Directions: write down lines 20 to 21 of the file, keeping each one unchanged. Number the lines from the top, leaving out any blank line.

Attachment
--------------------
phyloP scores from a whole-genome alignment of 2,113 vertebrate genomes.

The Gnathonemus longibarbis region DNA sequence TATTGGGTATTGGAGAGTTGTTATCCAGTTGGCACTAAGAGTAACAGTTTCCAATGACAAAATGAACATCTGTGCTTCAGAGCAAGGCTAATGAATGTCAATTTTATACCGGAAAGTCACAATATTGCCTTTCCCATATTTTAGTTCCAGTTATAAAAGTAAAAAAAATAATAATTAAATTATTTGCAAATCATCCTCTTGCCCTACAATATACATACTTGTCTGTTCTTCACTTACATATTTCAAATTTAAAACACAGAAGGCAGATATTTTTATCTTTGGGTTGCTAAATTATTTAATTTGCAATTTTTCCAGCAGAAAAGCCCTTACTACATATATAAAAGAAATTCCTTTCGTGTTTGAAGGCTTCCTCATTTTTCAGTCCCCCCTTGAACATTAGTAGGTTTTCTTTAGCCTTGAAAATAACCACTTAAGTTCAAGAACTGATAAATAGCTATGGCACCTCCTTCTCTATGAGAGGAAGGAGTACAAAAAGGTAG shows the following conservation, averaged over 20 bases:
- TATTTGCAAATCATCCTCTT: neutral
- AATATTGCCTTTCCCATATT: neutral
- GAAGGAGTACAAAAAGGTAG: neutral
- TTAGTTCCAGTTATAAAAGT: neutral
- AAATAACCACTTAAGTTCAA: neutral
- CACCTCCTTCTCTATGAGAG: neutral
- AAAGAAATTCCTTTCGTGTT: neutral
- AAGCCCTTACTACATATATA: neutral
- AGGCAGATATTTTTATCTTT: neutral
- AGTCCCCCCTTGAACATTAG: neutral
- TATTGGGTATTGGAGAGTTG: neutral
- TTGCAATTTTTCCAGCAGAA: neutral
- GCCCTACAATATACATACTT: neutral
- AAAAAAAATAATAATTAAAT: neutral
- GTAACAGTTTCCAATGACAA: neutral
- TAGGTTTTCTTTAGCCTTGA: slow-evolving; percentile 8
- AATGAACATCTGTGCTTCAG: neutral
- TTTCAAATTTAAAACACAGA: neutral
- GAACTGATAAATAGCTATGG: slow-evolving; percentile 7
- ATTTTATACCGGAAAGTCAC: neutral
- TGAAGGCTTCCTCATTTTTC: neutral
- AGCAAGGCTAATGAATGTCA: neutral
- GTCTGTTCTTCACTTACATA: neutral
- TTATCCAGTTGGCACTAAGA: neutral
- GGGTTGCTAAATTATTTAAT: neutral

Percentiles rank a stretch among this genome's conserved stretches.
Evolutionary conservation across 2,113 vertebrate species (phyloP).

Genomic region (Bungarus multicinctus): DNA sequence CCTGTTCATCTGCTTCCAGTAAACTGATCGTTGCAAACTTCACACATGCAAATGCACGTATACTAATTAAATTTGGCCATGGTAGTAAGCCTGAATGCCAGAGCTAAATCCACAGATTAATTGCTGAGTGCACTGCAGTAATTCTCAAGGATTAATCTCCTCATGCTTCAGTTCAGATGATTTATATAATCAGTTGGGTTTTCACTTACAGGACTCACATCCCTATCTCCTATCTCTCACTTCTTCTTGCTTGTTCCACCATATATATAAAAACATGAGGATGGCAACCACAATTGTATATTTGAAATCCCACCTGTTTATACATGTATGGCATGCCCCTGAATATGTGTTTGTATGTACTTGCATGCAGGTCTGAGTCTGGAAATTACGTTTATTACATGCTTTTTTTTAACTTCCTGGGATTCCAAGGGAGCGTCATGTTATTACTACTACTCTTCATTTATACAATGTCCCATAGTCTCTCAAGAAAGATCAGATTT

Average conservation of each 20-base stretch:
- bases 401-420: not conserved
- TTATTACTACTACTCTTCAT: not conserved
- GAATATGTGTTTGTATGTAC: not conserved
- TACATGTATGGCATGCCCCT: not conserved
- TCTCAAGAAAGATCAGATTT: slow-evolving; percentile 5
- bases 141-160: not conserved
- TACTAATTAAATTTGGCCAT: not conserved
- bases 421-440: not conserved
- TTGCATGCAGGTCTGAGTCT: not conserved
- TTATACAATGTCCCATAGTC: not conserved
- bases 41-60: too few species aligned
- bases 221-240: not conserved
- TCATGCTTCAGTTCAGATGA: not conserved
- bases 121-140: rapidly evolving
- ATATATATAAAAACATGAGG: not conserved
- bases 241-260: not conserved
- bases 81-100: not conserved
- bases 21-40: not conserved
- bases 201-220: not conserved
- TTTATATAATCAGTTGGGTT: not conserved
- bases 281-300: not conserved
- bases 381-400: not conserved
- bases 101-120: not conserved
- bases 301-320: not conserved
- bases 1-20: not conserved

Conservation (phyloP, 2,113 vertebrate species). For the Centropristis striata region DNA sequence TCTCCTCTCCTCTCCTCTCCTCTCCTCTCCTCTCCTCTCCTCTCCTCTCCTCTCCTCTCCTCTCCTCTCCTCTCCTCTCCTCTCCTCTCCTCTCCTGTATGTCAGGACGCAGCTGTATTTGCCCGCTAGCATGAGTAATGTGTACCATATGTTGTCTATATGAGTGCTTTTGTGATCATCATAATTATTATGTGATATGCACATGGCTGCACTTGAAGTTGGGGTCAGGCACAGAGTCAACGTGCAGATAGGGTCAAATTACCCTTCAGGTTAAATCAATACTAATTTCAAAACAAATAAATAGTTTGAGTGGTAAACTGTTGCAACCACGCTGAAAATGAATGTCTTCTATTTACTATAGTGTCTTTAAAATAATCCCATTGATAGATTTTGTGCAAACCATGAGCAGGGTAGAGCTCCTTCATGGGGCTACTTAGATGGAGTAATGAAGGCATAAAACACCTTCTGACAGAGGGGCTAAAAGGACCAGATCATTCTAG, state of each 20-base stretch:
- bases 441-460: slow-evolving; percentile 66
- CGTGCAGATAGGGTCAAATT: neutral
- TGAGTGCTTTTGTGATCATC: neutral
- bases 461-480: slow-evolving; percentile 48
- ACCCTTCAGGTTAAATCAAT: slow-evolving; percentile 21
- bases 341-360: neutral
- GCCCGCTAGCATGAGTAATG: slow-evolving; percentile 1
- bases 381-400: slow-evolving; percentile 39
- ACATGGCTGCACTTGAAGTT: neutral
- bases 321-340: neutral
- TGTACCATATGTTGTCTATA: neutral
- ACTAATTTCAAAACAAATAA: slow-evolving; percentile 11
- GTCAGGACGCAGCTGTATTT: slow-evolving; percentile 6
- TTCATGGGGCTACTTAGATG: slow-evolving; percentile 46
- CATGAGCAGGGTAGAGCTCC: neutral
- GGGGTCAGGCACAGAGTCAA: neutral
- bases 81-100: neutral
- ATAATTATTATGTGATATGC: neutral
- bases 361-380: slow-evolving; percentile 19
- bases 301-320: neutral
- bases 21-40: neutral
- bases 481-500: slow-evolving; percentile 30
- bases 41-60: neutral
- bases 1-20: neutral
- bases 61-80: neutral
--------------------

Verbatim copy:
- TTTCAAATTTAAAACACAGA: neutral
- GAACTGATAAATAGCTATGG: slow-evolving; percentile 7